This post is from five years ago. To be honest, I’d forgotten that I’d ever written it, and only came across it when trawling for something to post today. In the light of all that has been done and said over the last week, it seems particularly apposite.
I’ve not done a survey or anything, but I suspect that most Christians would say that peace was important to them. Mind you, I also suspect that many Christians might be a little hazy about what they actually mean by peace, but they know it is important!
Lately, I’ve found myself reflecting on what we mean by the peace of Christ or the peace of God. Perhaps the most quoted passage on the subject is found in Philippians 4:6- 7
Do not be anxious about anything, but in everything, by prayer and petition, with thanksgiving, present your requests to God. And the peace of God, which transcends all understanding, will guard your hearts and your minds in Christ Jesus.
“Do not be anxious” is straight forward. As Christians we should have confidence in God and we should prayerfully trust him that things will work out for our ultimate good. Worry is pointless and doesn’t get us anywhere. So far, everything is straightforward.
Then Paul goes on to say that the peace of God will guard our hearts and minds in Christ Jesus. At first glance, this seems to be an expansion or explanation of the first statement. If we avoid worry and live prayerful lives, then we will have the peace of God. You may be relieved to know that I believe this to be true. However, I don’t think that the story stops there.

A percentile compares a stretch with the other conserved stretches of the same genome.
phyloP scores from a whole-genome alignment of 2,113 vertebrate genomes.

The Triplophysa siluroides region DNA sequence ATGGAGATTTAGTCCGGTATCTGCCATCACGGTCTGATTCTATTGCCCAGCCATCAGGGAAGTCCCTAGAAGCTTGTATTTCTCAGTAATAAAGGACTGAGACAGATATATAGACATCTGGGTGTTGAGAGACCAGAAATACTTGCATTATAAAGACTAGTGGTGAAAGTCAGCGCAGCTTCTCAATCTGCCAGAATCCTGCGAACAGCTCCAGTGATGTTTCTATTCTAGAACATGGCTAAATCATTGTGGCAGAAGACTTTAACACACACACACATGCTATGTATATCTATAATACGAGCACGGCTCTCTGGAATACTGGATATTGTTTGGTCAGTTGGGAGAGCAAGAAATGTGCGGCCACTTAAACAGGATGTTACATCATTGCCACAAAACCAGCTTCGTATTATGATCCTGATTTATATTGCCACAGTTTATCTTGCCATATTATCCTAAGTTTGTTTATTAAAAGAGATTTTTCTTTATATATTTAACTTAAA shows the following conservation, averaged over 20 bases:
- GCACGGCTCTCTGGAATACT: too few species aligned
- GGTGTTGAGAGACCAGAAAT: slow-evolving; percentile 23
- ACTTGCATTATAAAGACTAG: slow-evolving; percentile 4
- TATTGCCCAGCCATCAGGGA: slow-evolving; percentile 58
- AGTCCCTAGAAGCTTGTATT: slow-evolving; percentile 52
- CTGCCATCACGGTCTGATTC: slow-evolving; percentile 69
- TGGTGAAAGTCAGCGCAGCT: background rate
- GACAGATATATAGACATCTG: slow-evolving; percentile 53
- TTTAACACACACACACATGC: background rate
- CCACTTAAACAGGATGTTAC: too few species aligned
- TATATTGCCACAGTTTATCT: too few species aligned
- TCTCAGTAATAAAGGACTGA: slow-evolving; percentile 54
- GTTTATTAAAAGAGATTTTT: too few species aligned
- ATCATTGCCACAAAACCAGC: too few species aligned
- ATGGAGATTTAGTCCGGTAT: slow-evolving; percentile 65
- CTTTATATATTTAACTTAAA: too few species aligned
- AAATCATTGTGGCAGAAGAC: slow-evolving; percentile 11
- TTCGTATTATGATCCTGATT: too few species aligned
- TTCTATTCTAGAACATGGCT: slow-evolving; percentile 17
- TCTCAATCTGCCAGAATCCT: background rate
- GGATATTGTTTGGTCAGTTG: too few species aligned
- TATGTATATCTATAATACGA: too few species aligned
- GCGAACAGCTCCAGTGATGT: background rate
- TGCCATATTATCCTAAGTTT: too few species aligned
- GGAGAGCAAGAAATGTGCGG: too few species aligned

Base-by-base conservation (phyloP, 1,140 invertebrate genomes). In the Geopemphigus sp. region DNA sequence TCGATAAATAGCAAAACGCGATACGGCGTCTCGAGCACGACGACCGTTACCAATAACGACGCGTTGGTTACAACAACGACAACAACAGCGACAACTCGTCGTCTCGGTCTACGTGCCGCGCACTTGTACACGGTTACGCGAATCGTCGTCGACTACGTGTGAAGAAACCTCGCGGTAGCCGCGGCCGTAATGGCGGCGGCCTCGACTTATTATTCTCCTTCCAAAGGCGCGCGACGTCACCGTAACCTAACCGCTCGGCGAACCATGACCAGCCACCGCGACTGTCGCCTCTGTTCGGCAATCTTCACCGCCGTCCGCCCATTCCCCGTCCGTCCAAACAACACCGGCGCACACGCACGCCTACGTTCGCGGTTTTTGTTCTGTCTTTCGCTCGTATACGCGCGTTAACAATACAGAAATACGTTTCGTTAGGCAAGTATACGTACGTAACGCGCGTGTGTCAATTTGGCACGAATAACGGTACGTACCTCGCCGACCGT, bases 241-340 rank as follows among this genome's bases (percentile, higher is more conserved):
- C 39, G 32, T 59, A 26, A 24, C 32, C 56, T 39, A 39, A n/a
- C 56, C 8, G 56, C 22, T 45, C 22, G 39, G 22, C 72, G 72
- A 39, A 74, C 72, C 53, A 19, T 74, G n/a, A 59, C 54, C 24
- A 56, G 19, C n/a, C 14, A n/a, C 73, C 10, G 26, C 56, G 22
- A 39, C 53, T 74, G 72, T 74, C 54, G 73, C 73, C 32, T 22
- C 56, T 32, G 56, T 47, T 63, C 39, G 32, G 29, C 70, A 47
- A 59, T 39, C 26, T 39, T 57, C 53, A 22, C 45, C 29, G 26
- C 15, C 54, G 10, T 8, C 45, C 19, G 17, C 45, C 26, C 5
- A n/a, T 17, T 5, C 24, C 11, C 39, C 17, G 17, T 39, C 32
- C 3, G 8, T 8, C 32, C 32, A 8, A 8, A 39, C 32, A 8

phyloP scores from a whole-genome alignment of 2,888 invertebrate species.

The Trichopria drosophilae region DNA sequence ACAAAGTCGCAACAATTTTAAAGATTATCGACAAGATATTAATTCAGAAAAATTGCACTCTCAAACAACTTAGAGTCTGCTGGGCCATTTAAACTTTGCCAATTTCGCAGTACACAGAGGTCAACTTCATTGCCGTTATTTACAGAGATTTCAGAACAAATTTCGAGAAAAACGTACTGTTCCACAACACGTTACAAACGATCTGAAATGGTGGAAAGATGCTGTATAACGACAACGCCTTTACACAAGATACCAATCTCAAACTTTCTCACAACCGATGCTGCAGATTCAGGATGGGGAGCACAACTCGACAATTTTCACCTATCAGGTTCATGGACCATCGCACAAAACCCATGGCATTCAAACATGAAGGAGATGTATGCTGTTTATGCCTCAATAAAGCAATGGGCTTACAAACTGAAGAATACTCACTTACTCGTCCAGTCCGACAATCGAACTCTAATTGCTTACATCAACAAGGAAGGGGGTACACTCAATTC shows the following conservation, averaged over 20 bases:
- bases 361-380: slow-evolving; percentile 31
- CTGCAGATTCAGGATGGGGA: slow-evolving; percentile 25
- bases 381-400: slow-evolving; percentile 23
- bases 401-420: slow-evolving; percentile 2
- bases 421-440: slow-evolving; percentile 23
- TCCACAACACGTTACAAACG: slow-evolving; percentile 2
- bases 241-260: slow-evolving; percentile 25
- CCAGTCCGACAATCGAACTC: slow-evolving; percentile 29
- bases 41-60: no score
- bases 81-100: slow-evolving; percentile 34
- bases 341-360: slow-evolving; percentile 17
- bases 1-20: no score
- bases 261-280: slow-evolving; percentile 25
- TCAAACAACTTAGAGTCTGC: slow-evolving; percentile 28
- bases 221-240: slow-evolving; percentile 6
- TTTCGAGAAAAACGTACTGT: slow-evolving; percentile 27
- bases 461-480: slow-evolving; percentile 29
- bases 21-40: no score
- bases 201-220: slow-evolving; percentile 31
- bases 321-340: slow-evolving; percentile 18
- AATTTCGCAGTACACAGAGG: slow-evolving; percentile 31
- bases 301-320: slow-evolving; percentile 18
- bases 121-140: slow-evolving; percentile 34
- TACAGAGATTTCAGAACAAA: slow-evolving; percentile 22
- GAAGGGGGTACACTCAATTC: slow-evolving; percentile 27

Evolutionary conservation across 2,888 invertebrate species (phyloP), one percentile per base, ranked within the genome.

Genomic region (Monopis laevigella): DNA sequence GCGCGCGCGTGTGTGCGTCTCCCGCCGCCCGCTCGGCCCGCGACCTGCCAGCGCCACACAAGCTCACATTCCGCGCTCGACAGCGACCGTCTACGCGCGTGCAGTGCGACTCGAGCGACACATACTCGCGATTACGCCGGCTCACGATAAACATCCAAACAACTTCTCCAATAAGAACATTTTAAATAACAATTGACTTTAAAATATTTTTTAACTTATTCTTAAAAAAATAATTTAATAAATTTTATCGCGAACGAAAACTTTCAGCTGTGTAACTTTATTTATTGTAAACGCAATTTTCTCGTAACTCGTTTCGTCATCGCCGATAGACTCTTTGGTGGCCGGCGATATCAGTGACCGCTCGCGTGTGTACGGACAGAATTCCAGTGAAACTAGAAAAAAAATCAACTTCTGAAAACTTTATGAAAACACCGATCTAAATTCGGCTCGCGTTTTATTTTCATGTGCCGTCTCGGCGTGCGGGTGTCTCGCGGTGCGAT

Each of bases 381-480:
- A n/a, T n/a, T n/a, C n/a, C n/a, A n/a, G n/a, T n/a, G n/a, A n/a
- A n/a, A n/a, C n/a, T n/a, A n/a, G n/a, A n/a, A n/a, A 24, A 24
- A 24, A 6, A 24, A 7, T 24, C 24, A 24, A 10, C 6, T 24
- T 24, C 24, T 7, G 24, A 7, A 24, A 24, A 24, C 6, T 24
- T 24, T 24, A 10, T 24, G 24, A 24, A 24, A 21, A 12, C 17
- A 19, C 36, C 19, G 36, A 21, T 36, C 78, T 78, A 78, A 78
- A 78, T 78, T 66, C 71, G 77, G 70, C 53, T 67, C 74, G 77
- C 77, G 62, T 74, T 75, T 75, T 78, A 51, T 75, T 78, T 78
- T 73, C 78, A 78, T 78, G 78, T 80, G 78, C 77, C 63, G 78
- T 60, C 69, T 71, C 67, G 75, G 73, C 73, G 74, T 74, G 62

All to often, the peace of God is presented as some sort of “morphine haze” that allows us to float above life’s troubles and worries; totally untouched and unaffected by the mayhem all around us. Life may be going completely to pot, but we are unperturbed because we have the peace of God.
However, our calling is not simply to experience peace, we are called upon to make peace (Matthew 5:9). Christ reconciled everything on heaven and earth to God, making peace by his blood shed on the cross (Colossians 1:20). Bringing peace, cost Jesus his life and we are called to take up our crosses and follow him (Matthew 10:38). No one ever said Christianity was supposed to be easy! Our experience of God’s peace, shalom, is not something that allows us to be unaffected by the trouble and suffering in the world, it is something that equips us to get involved in the trouble and suffering. Peace does not protect us from suffering, it protects us in suffering. Part of our role as Christians is to work for peace and reconciliation in our communities and our workplaces. When there are disputes and arguments, we should not be sitting on the sidelines, uninvolved, but peaceful. We should, prayerfully seek to bring reconciliation, to share the pain of our co-workers and colleagues. When we do that we are likely to be misunderstood by both sides and we may well be insulted and isolated. And that is where the peace of Christ kicks in. It is hisshalom, his wholeness which guards our hearts and minds, keeps us from worrying as we struggle with the suffering and conflict in our world. God’s peace in our heart equips us to bring peace to our world; it does not help us float above the world feeling good about ourselves!